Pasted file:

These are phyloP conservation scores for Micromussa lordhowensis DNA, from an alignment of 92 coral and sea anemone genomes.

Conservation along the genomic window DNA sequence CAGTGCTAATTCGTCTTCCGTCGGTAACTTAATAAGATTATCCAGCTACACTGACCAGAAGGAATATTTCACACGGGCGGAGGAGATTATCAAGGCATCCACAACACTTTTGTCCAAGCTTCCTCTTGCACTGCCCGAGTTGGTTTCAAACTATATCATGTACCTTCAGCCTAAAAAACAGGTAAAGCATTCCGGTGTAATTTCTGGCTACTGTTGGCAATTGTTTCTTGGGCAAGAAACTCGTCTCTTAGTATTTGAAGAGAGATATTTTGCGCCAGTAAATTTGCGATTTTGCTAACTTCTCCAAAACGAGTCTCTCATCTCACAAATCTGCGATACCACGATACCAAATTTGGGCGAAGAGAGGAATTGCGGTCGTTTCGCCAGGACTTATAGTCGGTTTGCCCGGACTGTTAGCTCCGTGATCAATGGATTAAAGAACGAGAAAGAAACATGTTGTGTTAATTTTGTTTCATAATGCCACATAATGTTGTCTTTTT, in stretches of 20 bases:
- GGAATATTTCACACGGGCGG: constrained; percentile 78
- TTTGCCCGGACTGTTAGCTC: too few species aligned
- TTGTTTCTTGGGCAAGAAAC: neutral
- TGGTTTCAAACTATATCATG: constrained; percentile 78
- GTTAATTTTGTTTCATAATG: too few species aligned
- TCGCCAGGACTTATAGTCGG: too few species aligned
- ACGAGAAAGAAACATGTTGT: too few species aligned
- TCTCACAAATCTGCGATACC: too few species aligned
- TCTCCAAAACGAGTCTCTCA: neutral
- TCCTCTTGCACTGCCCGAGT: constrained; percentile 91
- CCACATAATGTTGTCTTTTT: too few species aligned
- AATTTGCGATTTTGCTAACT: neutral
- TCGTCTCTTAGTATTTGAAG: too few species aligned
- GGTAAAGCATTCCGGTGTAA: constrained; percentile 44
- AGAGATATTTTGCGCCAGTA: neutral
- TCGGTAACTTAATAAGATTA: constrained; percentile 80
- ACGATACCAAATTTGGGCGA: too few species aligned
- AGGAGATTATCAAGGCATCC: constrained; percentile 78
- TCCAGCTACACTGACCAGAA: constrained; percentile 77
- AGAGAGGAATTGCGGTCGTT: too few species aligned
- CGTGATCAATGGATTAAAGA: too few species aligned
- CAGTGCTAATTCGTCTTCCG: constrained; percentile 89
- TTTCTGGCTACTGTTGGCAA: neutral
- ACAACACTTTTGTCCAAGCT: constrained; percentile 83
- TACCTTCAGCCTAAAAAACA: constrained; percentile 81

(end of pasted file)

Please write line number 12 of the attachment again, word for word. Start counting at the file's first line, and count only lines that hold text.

- TCCTCTTGCACTGCCCGAGT: constrained; percentile 91